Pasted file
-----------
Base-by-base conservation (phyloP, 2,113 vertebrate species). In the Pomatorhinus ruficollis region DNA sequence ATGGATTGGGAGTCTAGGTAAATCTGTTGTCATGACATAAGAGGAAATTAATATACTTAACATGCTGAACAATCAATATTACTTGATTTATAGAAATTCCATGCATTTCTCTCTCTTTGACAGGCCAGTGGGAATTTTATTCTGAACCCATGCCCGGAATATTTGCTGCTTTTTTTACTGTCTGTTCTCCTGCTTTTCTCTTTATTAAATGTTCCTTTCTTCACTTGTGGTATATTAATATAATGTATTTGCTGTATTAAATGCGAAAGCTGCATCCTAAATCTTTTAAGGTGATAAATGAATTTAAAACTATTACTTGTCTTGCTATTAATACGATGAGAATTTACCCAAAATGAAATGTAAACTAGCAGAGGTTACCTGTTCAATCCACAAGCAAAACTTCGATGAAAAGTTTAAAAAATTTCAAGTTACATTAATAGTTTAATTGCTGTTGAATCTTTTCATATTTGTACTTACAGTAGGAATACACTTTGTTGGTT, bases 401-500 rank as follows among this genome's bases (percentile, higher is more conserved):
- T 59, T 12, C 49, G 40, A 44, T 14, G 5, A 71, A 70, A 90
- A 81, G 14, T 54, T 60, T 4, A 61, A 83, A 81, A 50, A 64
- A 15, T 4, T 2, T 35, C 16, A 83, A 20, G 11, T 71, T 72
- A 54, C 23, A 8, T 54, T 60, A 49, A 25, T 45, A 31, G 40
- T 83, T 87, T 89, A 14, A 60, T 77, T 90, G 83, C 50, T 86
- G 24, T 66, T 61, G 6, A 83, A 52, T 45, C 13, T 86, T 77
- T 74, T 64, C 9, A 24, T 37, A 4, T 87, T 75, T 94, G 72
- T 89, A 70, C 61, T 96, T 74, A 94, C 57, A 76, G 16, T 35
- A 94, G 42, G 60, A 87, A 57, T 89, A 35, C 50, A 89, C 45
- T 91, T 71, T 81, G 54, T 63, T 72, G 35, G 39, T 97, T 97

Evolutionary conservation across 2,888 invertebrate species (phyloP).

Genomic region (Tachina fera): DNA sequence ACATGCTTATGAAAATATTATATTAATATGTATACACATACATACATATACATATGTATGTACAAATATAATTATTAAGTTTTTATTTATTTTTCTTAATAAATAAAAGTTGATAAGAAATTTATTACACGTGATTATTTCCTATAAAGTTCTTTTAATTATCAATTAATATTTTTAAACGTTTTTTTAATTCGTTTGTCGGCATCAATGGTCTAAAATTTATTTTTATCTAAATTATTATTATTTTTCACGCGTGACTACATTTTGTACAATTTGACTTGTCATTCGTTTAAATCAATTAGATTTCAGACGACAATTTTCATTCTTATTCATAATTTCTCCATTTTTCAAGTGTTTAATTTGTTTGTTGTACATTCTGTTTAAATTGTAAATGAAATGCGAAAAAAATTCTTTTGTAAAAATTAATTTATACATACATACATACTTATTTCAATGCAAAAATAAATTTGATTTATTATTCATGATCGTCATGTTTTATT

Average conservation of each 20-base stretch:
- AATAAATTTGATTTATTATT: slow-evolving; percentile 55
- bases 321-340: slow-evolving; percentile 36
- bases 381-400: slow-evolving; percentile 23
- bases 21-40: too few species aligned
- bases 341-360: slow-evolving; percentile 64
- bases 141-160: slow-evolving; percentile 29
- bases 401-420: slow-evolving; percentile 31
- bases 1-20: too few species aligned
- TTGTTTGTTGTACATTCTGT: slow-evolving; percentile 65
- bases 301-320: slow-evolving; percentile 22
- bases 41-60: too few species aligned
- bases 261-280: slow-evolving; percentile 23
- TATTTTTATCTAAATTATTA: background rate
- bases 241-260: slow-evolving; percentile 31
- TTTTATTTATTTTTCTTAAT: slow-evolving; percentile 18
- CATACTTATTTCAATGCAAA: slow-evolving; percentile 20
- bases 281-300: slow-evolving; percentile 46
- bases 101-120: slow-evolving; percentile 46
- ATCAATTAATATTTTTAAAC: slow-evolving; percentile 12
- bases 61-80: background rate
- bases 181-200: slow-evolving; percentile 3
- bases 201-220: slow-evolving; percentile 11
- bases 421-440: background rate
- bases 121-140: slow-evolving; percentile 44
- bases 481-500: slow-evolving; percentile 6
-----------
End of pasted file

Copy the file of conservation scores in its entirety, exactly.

Base-by-base conservation (phyloP, 2,113 vertebrate species). In the Pomatorhinus ruficollis region DNA sequence ATGGATTGGGAGTCTAGGTAAATCTGTTGTCATGACATAAGAGGAAATTAATATACTTAACATGCTGAACAATCAATATTACTTGATTTATAGAAATTCCATGCATTTCTCTCTCTTTGACAGGCCAGTGGGAATTTTATTCTGAACCCATGCCCGGAATATTTGCTGCTTTTTTTACTGTCTGTTCTCCTGCTTTTCTCTTTATTAAATGTTCCTTTCTTCACTTGTGGTATATTAATATAATGTATTTGCTGTATTAAATGCGAAAGCTGCATCCTAAATCTTTTAAGGTGATAAATGAATTTAAAACTATTACTTGTCTTGCTATTAATACGATGAGAATTTACCCAAAATGAAATGTAAACTAGCAGAGGTTACCTGTTCAATCCACAAGCAAAACTTCGATGAAAAGTTTAAAAAATTTCAAGTTACATTAATAGTTTAATTGCTGTTGAATCTTTTCATATTTGTACTTACAGTAGGAATACACTTTGTTGGTT, bases 401-500 rank as follows among this genome's bases (percentile, higher is more conserved):
- T 59, T 12, C 49, G 40, A 44, T 14, G 5, A 71, A 70, A 90
- A 81, G 14, T 54, T 60, T 4, A 61, A 83, A 81, A 50, A 64
- A 15, T 4, T 2, T 35, C 16, A 83, A 20, G 11, T 71, T 72
- A 54, C 23, A 8, T 54, T 60, A 49, A 25, T 45, A 31, G 40
- T 83, T 87, T 89, A 14, A 60, T 77, T 90, G 83, C 50, T 86
- G 24, T 66, T 61, G 6, A 83, A 52, T 45, C 13, T 86, T 77
- T 74, T 64, C 9, A 24, T 37, A 4, T 87, T 75, T 94, G 72
- T 89, A 70, C 61, T 96, T 74, A 94, C 57, A 76, G 16, T 35
- A 94, G 42, G 60, A 87, A 57, T 89, A 35, C 50, A 89, C 45
- T 91, T 71, T 81, G 54, T 63, T 72, G 35, G 39, T 97, T 97

Evolutionary conservation across 2,888 invertebrate species (phyloP).

Genomic region (Tachina fera): DNA sequence ACATGCTTATGAAAATATTATATTAATATGTATACACATACATACATATACATATGTATGTACAAATATAATTATTAAGTTTTTATTTATTTTTCTTAATAAATAAAAGTTGATAAGAAATTTATTACACGTGATTATTTCCTATAAAGTTCTTTTAATTATCAATTAATATTTTTAAACGTTTTTTTAATTCGTTTGTCGGCATCAATGGTCTAAAATTTATTTTTATCTAAATTATTATTATTTTTCACGCGTGACTACATTTTGTACAATTTGACTTGTCATTCGTTTAAATCAATTAGATTTCAGACGACAATTTTCATTCTTATTCATAATTTCTCCATTTTTCAAGTGTTTAATTTGTTTGTTGTACATTCTGTTTAAATTGTAAATGAAATGCGAAAAAAATTCTTTTGTAAAAATTAATTTATACATACATACATACTTATTTCAATGCAAAAATAAATTTGATTTATTATTCATGATCGTCATGTTTTATT

Average conservation of each 20-base stretch:
- AATAAATTTGATTTATTATT: slow-evolving; percentile 55
- bases 321-340: slow-evolving; percentile 36
- bases 381-400: slow-evolving; percentile 23
- bases 21-40: too few species aligned
- bases 341-360: slow-evolving; percentile 64
- bases 141-160: slow-evolving; percentile 29
- bases 401-420: slow-evolving; percentile 31
- bases 1-20: too few species aligned
- TTGTTTGTTGTACATTCTGT: slow-evolving; percentile 65
- bases 301-320: slow-evolving; percentile 22
- bases 41-60: too few species aligned
- bases 261-280: slow-evolving; percentile 23
- TATTTTTATCTAAATTATTA: background rate
- bases 241-260: slow-evolving; percentile 31
- TTTTATTTATTTTTCTTAAT: slow-evolving; percentile 18
- CATACTTATTTCAATGCAAA: slow-evolving; percentile 20
- bases 281-300: slow-evolving; percentile 46
- bases 101-120: slow-evolving; percentile 46
- ATCAATTAATATTTTTAAAC: slow-evolving; percentile 12
- bases 61-80: background rate
- bases 181-200: slow-evolving; percentile 3
- bases 201-220: slow-evolving; percentile 11
- bases 421-440: background rate
- bases 121-140: slow-evolving; percentile 44
- bases 481-500: slow-evolving; percentile 6